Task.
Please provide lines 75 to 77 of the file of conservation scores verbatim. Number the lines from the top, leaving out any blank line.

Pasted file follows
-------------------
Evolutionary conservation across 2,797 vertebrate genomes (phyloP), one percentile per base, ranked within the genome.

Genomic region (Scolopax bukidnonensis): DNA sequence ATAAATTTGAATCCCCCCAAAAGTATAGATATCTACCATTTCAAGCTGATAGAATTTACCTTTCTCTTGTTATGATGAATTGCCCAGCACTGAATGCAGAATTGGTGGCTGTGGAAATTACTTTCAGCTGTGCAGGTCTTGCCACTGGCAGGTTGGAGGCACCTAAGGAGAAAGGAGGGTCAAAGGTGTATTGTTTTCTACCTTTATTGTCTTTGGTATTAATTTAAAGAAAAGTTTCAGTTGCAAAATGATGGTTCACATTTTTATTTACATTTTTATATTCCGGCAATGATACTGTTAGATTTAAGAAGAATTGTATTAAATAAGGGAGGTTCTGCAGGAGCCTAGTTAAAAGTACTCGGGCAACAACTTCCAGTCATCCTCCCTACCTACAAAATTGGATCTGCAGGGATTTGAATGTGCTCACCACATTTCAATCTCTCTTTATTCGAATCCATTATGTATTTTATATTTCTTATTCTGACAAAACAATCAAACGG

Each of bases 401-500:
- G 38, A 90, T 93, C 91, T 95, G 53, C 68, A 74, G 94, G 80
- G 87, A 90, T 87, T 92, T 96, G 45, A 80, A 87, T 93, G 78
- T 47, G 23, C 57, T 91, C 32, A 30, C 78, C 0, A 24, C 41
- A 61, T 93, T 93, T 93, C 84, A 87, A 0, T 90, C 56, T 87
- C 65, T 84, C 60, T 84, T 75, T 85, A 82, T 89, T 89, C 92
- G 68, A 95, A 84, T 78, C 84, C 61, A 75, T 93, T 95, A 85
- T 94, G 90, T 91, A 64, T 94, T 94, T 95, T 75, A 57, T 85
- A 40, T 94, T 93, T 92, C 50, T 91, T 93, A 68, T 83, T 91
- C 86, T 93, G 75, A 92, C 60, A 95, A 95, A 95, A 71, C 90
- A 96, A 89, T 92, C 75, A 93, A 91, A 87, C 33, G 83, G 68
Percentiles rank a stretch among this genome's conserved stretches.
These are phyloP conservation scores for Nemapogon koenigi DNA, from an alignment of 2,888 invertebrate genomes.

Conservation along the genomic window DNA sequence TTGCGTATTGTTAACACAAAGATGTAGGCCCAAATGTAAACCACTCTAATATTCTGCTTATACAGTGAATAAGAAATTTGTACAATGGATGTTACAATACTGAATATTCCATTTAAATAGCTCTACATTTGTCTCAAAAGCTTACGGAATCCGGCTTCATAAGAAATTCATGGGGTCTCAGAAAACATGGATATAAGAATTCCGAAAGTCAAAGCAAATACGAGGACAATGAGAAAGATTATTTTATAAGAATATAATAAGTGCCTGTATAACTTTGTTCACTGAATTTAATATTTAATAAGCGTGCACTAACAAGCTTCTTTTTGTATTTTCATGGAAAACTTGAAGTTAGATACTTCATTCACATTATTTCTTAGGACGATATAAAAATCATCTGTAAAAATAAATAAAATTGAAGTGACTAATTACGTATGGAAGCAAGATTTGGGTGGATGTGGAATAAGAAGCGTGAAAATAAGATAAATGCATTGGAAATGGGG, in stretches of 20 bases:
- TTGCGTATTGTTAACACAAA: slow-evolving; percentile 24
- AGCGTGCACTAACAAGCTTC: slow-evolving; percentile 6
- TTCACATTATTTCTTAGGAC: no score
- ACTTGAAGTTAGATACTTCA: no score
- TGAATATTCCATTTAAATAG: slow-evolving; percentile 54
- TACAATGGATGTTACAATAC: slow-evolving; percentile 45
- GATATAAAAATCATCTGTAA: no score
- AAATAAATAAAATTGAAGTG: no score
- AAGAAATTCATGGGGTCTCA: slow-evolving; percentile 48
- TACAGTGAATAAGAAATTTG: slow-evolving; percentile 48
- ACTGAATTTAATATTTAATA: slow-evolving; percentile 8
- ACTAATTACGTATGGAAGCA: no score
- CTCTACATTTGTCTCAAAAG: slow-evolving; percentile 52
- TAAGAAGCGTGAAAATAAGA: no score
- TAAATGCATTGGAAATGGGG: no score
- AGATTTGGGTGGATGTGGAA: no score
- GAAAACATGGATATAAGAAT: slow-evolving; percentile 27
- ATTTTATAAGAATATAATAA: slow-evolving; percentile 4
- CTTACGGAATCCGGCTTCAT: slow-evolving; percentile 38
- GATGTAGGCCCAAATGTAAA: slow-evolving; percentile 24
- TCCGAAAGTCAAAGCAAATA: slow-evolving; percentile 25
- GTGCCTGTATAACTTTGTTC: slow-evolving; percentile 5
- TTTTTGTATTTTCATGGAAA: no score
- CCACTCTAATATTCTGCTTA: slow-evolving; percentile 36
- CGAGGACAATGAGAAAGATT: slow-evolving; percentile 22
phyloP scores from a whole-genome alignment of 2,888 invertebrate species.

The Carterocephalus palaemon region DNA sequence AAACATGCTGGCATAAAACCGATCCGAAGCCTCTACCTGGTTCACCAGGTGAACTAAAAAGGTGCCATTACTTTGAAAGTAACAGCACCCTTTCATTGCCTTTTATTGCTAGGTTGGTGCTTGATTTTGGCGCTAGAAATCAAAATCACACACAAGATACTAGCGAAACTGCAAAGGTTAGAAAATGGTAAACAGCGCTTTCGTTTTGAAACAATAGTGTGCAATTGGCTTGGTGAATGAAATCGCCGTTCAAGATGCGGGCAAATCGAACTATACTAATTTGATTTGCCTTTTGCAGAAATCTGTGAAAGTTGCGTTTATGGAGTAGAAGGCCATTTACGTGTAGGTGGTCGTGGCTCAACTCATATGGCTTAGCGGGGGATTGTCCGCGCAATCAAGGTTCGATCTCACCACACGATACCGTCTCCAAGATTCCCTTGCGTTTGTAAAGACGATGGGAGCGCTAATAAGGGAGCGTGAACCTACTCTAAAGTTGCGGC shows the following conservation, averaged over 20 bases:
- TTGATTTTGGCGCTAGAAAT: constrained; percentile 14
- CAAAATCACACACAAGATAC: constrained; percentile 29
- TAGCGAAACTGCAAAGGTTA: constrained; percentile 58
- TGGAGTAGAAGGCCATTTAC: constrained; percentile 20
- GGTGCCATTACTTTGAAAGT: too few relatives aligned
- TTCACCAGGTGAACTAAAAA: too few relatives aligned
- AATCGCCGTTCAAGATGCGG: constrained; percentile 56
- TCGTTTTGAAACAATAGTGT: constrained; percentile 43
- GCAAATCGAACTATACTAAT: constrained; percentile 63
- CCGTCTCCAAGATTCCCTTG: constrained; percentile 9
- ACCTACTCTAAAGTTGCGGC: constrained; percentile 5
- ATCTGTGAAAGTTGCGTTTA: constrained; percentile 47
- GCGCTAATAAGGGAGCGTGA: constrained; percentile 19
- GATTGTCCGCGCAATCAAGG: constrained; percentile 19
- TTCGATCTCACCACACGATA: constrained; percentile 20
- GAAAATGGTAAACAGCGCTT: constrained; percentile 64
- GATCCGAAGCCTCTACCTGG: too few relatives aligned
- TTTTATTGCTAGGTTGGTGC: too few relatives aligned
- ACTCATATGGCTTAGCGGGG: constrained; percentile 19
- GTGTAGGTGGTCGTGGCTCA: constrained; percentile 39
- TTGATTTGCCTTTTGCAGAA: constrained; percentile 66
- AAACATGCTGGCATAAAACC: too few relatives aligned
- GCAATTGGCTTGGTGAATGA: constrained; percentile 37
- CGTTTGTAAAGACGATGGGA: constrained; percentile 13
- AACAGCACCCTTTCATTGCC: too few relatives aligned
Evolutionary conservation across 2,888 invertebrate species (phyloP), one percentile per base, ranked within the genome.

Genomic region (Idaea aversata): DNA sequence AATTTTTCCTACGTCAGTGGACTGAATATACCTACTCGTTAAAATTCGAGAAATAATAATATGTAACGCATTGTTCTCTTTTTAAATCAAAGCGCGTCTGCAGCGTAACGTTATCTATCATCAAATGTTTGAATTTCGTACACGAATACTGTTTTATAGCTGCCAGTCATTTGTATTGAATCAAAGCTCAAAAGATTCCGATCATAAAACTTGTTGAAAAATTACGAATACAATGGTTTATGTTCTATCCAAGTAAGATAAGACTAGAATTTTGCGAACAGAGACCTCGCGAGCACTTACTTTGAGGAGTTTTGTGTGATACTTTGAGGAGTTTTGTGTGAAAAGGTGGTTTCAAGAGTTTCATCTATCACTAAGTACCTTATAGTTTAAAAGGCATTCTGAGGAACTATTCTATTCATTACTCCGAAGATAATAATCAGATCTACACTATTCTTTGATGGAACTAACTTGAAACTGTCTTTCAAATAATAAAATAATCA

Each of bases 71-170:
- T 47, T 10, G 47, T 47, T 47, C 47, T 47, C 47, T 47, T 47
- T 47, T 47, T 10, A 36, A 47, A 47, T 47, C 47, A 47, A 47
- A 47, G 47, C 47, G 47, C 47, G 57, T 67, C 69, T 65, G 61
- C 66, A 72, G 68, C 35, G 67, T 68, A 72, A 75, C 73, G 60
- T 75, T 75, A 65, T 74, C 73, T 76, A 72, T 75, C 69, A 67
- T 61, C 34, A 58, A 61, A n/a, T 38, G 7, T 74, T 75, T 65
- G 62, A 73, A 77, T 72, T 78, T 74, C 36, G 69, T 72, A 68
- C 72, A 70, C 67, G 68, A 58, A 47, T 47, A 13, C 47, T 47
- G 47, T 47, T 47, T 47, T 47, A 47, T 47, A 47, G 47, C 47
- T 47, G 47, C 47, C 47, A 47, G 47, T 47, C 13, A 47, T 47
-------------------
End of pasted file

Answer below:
- C 66, A 72, G 68, C 35, G 67, T 68, A 72, A 75, C 73, G 60
- T 75, T 75, A 65, T 74, C 73, T 76, A 72, T 75, C 69, A 67
- T 61, C 34, A 58, A 61, A n/a, T 38, G 7, T 74, T 75, T 65